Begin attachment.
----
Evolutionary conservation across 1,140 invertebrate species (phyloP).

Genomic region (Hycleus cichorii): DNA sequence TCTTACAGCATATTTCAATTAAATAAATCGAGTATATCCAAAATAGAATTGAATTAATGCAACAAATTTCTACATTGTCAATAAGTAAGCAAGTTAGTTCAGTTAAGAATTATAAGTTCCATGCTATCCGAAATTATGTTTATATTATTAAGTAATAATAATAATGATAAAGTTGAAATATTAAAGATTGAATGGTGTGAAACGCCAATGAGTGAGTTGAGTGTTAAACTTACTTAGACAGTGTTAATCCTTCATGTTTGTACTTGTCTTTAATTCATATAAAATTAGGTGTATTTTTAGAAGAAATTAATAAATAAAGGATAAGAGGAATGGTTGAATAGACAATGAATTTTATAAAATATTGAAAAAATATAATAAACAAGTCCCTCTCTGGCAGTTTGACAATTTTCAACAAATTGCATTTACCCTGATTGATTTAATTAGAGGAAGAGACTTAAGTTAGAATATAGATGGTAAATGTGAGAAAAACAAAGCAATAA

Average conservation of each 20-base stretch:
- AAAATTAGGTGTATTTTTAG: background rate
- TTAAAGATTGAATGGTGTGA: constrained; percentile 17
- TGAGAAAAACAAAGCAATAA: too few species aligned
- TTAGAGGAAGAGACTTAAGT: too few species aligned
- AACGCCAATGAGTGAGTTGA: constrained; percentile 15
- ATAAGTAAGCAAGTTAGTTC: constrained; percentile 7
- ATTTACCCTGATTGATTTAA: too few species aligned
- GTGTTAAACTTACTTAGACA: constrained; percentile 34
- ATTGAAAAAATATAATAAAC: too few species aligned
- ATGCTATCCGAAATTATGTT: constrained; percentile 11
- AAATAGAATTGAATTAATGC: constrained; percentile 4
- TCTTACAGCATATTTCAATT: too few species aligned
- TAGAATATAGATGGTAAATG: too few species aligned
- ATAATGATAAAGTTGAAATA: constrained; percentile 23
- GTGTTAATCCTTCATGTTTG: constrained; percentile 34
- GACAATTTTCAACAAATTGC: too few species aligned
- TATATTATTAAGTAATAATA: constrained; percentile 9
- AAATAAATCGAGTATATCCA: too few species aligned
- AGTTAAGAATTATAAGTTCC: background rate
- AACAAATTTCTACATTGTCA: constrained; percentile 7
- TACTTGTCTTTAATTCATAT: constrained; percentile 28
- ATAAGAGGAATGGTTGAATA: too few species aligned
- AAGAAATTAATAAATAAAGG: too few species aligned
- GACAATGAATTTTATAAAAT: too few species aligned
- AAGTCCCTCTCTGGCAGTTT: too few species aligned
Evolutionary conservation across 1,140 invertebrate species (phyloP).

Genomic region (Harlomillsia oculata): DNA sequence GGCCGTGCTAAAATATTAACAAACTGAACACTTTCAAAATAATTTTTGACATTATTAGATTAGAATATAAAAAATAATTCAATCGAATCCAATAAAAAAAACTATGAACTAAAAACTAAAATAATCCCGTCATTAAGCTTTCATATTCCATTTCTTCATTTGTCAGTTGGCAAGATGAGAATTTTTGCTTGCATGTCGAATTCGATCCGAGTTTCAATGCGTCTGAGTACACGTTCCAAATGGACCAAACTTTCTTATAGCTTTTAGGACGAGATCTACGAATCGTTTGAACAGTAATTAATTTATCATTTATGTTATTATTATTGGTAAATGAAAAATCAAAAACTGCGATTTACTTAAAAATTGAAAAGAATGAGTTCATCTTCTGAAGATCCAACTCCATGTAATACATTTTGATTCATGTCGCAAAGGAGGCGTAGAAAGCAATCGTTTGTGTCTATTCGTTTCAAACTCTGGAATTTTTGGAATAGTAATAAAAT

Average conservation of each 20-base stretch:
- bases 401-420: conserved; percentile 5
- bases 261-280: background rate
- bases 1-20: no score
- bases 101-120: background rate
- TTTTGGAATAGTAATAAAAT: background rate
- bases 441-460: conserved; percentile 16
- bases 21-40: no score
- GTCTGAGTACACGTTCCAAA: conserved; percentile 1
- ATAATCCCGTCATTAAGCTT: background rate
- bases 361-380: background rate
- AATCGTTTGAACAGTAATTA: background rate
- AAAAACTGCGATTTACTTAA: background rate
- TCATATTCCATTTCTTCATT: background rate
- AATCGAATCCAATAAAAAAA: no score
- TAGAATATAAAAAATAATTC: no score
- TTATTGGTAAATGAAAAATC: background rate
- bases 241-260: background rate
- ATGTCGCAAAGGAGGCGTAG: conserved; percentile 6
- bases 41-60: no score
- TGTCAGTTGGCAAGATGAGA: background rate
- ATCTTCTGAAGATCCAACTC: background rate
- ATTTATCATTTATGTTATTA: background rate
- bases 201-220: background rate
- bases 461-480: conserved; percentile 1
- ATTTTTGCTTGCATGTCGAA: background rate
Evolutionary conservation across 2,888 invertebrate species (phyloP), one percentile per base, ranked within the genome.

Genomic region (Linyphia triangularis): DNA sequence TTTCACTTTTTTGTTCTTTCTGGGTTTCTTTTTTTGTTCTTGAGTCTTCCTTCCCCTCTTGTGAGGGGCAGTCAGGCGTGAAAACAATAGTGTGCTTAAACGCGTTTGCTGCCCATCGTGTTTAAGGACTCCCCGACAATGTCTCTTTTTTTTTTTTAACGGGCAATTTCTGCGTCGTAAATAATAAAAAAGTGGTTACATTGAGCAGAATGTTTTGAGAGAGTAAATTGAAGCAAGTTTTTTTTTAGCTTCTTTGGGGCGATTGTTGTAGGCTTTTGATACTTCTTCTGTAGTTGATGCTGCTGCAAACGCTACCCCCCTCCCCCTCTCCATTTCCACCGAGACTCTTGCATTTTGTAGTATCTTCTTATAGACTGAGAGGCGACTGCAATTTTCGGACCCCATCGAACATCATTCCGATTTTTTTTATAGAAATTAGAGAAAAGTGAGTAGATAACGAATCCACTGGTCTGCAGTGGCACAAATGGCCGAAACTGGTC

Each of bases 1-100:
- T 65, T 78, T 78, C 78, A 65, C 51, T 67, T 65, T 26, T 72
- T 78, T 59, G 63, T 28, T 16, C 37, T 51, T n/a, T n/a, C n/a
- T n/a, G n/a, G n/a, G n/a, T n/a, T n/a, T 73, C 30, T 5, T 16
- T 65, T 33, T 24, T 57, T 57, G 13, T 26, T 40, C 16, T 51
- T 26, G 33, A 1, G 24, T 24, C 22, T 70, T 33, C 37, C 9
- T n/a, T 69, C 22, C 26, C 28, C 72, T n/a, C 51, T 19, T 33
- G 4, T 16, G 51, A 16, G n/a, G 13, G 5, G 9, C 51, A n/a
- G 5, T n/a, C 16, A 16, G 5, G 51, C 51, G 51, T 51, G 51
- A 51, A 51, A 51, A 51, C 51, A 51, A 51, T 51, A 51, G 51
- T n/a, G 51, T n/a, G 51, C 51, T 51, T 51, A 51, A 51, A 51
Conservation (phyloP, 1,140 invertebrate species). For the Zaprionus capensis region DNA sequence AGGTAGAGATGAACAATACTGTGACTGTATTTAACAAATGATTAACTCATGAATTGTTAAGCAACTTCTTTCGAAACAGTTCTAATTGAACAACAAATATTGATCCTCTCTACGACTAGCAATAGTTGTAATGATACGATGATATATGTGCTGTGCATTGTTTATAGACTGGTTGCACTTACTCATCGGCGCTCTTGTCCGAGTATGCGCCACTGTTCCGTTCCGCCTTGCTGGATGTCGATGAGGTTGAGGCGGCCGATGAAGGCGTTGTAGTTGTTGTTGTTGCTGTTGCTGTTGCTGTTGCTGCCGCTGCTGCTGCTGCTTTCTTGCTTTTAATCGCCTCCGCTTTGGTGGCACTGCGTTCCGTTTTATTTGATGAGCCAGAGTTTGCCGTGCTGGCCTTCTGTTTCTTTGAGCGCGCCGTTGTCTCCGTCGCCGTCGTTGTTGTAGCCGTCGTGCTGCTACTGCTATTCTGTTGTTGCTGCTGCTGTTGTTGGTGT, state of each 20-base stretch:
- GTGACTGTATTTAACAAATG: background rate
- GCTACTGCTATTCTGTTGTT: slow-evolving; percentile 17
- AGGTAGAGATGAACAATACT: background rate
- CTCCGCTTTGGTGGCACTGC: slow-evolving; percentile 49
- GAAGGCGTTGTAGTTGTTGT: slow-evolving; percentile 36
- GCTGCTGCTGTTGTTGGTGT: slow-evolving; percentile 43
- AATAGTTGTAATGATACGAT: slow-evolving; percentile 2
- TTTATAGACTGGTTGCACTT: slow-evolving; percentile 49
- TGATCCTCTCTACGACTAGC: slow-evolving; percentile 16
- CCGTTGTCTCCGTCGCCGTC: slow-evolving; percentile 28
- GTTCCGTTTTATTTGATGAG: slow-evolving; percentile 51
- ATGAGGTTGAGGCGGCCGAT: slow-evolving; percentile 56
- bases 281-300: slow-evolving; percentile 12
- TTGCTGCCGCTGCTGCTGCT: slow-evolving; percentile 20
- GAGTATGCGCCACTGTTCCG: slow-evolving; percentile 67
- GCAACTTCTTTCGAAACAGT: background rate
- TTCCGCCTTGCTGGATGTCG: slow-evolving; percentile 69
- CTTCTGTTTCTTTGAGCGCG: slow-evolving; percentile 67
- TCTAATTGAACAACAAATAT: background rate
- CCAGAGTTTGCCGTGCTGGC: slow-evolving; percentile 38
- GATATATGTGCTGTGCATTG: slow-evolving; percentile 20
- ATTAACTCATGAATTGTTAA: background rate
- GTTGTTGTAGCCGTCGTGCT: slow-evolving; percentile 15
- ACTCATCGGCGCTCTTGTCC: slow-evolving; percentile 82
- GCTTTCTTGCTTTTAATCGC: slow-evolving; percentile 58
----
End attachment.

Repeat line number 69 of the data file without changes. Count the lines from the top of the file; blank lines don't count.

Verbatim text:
- T n/a, G 51, T n/a, G 51, C 51, T 51, T 51, A 51, A 51, A 51